Well then where do people buy beer on the weekend? I asked him. He told me to go to the Pacific Way Bar, across from the fish processing plant, just outside of town. So I drove out to Pacific Way, a blue-collar saloon with a couple of pool tables and an ancient TV hanging from the ceiling. I think there was a soccer game on, though the image was so washed out and buzzing with interference that they could have been televising a moon landing for all I could tell. I bought a six-pack of Lion Red, a cheap New Zealand beer, and then drove to Liku on the other side of the island.


photos by David Lansing

photos by David Lansing

It was raining a bit but it didn’t really matter since the temperature hardly ever fluctuates on Niue (whether it rains or not, it’s always about 85 and, because of the humidity, feels like a hundred; the same is true whether it’s day or night). I guess the best way to describe the setting is to say that it reminded me of something you might come across in the Louisiana countryside. There was an old rusted tractor, a coconut crowning the exhaust pipe, permanently residing out front of the house and dogs and chickens running around. Mark’s house was a small concrete structure, painted a pale blue, with a corrugated tin roof. A clothesline hung just outside the front door and some t-shirts and towels were getting a second rinse in the rain.

Mark gave me a cold beer and we stood sort of awkwardly out on his patio, me admiring the coconut and banana trees all around. “Don’t need to go far to get your fresh fruit, do you?” I said trying to make conversation.

“Nope,” Mark said. “Nor your protein.” And with that he used his beer can to point out a dark creature looming in the shadows of some jungle overgrowth. “There are more wild pigs than people on Niue,” he said, and then he picked up a small coconut off the ground and threw it in the direction of the pig, which snorted and casually lumbered off.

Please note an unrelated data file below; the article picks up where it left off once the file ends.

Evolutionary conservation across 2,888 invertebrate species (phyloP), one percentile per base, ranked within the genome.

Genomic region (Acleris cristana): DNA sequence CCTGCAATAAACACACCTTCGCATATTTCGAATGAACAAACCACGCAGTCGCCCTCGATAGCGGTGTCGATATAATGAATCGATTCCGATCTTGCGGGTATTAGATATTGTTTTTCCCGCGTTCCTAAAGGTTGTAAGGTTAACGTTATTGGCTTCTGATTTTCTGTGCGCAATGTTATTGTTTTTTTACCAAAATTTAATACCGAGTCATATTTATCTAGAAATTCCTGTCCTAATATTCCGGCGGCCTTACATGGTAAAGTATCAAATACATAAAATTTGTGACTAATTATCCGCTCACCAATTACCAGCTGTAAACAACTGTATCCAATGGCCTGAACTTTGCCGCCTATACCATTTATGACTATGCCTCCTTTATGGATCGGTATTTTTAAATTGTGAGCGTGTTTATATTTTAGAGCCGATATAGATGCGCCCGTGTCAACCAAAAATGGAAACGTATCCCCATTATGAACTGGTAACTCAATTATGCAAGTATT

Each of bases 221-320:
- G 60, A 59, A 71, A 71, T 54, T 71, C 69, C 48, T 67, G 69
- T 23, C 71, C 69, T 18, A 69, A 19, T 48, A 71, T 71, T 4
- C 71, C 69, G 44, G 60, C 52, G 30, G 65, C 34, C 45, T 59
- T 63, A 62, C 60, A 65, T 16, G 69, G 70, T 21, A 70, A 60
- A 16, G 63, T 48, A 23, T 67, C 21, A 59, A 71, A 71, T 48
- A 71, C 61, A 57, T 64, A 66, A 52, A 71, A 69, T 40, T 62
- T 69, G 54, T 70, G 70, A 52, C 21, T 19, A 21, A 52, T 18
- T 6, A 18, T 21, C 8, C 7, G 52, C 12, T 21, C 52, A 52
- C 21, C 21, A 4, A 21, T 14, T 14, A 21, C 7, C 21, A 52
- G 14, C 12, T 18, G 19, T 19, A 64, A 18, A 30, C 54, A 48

Shortly, about 5 or 6 people showed up, everyone bringing a salad or taro casserole or a plate of chicken. While Mark cooked up some sausages and pork chops on an old rusty charcoal grill, I wandered around his house looking at his paintings. There was this one painting that really shook me. It was a straight-on portrait of a young Polynesian woman holding a palm frond in front of her. Like it was a gift–which was the name of the painting. Or maybe the young girl was the gift. 


painting of Mishca by Mark Cross

painting of Mishca by Mark Cross


Mark came in from the patio and stood behind me. Neither one of us said anything for awhile.

“Is that your daughter?” I said, still looking at the painting and not at him.

“Mishca,” he said. “The year before she died.”

He didn’t say anything else and I didn’t either. The rain had picked up. It was pounding on the corrugated roof like rubber mallets. The room lit up from a distant flash of lightning. A while later there was thunder. I turned around, smiled at Mark, and left him alone in the room with the painting of his daughter. Back on the patio, everyone was sitting on the stoop just watching the rain. No one said anything. After a few minutes, the storm stopped and the sky quickly cleared. Steam rose up off the glossy green leaves of the banana trees. A wild chicken and a couple of baby chicks came out from their hiding place in the jungle and started picking at the thick grass. After awhile, I got up and went inside to get another beer. When I did, I snuck a look in the room with the painting of Mishca. Mark was sitting in a chair next to the painting. Looking out the window much the way his daughter did in the painting. I left the two of them alone.